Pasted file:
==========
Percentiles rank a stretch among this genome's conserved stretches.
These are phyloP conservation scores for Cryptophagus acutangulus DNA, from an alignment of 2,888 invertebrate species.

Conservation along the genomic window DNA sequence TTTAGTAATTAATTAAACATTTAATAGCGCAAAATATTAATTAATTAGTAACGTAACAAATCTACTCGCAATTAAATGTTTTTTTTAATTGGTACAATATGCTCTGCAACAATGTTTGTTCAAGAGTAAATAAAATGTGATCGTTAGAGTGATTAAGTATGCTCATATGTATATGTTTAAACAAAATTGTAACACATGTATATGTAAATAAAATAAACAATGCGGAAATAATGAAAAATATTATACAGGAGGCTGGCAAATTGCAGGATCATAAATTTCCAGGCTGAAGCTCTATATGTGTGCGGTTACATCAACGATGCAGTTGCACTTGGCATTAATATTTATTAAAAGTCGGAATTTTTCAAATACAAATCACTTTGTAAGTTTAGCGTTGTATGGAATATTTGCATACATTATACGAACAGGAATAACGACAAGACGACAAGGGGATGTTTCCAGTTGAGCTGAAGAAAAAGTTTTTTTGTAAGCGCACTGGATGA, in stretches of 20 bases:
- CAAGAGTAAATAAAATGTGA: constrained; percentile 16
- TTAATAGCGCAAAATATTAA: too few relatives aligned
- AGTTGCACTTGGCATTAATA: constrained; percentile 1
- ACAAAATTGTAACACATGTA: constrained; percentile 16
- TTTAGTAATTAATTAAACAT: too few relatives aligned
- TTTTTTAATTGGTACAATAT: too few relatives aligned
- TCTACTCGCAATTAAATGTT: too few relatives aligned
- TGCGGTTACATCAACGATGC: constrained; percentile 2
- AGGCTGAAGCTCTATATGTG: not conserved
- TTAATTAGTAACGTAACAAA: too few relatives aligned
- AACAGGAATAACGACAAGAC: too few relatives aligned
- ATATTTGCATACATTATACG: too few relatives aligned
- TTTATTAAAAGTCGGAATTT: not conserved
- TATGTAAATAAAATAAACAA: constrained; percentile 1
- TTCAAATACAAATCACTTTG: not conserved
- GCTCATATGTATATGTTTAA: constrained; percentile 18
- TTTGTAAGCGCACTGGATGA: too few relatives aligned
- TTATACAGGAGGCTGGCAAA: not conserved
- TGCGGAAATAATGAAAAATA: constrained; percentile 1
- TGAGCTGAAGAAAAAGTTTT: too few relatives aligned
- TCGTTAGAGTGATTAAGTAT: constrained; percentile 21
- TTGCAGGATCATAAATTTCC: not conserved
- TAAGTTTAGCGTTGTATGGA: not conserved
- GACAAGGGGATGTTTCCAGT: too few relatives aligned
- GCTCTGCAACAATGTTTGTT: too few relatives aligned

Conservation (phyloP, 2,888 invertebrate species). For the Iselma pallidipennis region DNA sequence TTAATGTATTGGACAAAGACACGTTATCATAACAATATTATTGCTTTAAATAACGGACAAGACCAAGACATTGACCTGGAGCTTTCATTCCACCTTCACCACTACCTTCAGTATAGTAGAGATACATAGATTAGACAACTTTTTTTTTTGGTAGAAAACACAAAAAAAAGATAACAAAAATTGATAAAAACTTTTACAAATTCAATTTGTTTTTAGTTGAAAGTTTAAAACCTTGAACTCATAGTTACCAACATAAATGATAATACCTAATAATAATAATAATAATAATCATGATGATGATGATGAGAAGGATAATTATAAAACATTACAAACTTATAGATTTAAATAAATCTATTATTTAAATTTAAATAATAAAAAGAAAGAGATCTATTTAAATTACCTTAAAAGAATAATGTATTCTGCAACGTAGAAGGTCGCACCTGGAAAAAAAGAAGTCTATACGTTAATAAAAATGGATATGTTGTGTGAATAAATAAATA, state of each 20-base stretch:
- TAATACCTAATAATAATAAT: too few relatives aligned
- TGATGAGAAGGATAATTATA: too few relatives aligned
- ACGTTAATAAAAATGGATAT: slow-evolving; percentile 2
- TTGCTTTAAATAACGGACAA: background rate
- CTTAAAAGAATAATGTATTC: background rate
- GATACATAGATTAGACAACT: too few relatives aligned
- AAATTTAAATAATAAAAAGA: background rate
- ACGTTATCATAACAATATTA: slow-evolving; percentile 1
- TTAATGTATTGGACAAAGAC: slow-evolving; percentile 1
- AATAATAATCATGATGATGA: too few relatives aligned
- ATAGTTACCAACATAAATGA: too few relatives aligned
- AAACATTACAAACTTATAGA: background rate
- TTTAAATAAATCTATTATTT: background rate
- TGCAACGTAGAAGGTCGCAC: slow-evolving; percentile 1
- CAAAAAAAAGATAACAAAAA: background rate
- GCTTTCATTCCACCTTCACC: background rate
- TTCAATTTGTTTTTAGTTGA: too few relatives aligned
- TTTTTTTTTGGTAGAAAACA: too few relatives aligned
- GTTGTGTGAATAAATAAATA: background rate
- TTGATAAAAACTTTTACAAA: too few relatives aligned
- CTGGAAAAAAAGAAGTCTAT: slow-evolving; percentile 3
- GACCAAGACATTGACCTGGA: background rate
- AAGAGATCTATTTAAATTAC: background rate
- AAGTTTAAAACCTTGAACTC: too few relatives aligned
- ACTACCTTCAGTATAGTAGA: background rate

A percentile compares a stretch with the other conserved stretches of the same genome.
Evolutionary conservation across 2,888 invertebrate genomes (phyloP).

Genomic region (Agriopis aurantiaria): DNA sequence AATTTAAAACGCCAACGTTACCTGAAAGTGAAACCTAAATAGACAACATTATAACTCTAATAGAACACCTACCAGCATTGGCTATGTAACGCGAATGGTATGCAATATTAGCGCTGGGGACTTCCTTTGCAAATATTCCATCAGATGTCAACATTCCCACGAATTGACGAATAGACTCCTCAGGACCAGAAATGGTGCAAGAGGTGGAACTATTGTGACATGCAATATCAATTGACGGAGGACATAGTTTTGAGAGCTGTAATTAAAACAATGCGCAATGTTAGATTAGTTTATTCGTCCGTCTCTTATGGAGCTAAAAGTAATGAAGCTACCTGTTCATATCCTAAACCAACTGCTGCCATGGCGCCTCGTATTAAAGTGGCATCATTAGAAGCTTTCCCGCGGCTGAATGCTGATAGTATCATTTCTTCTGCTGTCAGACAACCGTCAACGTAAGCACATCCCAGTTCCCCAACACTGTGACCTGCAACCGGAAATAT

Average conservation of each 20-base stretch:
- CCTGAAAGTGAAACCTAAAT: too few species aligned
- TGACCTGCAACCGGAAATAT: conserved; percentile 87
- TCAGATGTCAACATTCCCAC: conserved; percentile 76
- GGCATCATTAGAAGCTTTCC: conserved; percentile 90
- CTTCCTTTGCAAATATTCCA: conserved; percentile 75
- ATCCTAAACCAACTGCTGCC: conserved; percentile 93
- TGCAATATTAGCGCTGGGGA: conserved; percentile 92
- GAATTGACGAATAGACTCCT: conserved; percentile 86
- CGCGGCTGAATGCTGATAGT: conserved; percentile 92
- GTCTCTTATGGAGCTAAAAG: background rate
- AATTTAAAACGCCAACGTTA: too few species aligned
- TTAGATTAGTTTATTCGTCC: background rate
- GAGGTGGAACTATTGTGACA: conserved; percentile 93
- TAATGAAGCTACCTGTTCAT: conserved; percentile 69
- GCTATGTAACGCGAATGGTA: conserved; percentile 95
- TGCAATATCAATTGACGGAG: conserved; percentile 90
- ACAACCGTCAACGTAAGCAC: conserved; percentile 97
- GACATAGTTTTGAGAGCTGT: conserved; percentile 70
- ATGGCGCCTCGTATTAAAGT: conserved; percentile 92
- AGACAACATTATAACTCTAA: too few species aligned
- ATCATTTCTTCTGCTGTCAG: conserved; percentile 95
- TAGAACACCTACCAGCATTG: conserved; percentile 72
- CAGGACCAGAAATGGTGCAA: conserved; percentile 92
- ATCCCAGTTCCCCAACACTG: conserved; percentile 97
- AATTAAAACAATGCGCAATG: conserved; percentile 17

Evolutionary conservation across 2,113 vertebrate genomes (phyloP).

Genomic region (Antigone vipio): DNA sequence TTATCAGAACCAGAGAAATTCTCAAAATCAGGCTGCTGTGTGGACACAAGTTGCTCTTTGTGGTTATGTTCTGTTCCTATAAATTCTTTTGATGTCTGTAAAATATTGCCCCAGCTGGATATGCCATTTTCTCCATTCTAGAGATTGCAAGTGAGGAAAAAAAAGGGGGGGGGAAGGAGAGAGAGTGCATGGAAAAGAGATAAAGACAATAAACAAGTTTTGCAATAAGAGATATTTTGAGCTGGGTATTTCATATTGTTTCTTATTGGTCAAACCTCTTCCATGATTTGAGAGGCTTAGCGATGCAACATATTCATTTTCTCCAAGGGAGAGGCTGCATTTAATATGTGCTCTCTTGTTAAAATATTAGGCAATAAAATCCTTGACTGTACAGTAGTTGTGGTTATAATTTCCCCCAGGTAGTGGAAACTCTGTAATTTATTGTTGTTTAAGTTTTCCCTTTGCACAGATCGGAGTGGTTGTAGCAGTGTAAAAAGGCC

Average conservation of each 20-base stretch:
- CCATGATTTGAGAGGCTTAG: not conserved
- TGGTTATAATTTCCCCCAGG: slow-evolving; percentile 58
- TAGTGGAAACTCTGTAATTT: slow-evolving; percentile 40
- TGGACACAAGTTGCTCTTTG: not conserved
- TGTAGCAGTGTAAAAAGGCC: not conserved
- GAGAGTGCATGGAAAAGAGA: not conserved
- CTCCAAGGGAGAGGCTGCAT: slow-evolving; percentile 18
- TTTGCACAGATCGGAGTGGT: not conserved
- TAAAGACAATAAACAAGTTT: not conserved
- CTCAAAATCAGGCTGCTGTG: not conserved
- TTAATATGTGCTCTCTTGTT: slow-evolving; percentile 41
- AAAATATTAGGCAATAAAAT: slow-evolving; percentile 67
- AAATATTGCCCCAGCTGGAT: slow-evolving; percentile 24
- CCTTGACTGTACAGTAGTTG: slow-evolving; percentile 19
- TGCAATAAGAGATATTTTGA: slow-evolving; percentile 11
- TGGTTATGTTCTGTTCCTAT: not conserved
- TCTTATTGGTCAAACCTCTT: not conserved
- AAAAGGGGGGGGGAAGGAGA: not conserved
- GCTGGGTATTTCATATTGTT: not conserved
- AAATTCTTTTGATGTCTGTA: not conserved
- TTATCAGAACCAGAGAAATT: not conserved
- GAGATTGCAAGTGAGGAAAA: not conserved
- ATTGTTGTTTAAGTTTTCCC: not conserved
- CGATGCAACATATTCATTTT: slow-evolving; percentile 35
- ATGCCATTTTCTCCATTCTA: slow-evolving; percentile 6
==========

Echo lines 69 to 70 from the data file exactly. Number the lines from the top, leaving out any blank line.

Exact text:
- AATTTAAAACGCCAACGTTA: too few species aligned
- TTAGATTAGTTTATTCGTCC: background rate